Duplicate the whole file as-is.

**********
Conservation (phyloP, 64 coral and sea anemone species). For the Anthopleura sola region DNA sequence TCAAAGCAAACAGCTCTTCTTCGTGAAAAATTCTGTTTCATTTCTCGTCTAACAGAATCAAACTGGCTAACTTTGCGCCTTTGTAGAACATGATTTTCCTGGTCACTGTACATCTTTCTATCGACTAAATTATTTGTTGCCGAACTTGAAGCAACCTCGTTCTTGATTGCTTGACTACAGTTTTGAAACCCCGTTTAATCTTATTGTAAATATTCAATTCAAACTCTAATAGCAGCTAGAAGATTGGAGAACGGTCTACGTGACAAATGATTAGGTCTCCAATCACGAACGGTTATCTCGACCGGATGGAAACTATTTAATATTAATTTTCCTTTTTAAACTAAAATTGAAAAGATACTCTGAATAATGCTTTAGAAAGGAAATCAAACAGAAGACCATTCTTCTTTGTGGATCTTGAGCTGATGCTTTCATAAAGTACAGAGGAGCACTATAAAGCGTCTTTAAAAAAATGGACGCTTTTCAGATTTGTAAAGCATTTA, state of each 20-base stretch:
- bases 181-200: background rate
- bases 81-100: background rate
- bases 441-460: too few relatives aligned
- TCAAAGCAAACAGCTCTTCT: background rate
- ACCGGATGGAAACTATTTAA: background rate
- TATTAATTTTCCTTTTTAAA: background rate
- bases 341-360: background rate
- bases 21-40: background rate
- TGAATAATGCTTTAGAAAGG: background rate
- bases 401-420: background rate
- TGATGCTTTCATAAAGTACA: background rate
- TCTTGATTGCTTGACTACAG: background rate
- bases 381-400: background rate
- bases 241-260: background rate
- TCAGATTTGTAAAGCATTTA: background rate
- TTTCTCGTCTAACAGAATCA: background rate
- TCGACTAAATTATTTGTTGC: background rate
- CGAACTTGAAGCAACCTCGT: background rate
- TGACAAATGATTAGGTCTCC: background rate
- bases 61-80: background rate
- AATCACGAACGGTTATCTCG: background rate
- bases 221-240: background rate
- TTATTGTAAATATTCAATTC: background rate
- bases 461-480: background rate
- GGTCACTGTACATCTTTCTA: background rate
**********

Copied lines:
Conservation (phyloP, 64 coral and sea anemone species). For the Anthopleura sola region DNA sequence TCAAAGCAAACAGCTCTTCTTCGTGAAAAATTCTGTTTCATTTCTCGTCTAACAGAATCAAACTGGCTAACTTTGCGCCTTTGTAGAACATGATTTTCCTGGTCACTGTACATCTTTCTATCGACTAAATTATTTGTTGCCGAACTTGAAGCAACCTCGTTCTTGATTGCTTGACTACAGTTTTGAAACCCCGTTTAATCTTATTGTAAATATTCAATTCAAACTCTAATAGCAGCTAGAAGATTGGAGAACGGTCTACGTGACAAATGATTAGGTCTCCAATCACGAACGGTTATCTCGACCGGATGGAAACTATTTAATATTAATTTTCCTTTTTAAACTAAAATTGAAAAGATACTCTGAATAATGCTTTAGAAAGGAAATCAAACAGAAGACCATTCTTCTTTGTGGATCTTGAGCTGATGCTTTCATAAAGTACAGAGGAGCACTATAAAGCGTCTTTAAAAAAATGGACGCTTTTCAGATTTGTAAAGCATTTA, state of each 20-base stretch:
- bases 181-200: background rate
- bases 81-100: background rate
- bases 441-460: too few relatives aligned
- TCAAAGCAAACAGCTCTTCT: background rate
- ACCGGATGGAAACTATTTAA: background rate
- TATTAATTTTCCTTTTTAAA: background rate
- bases 341-360: background rate
- bases 21-40: background rate
- TGAATAATGCTTTAGAAAGG: background rate
- bases 401-420: background rate
- TGATGCTTTCATAAAGTACA: background rate
- TCTTGATTGCTTGACTACAG: background rate
- bases 381-400: background rate
- bases 241-260: background rate
- TCAGATTTGTAAAGCATTTA: background rate
- TTTCTCGTCTAACAGAATCA: background rate
- TCGACTAAATTATTTGTTGC: background rate
- CGAACTTGAAGCAACCTCGT: background rate
- TGACAAATGATTAGGTCTCC: background rate
- bases 61-80: background rate
- AATCACGAACGGTTATCTCG: background rate
- bases 221-240: background rate
- TTATTGTAAATATTCAATTC: background rate
- bases 461-480: background rate
- GGTCACTGTACATCTTTCTA: background rate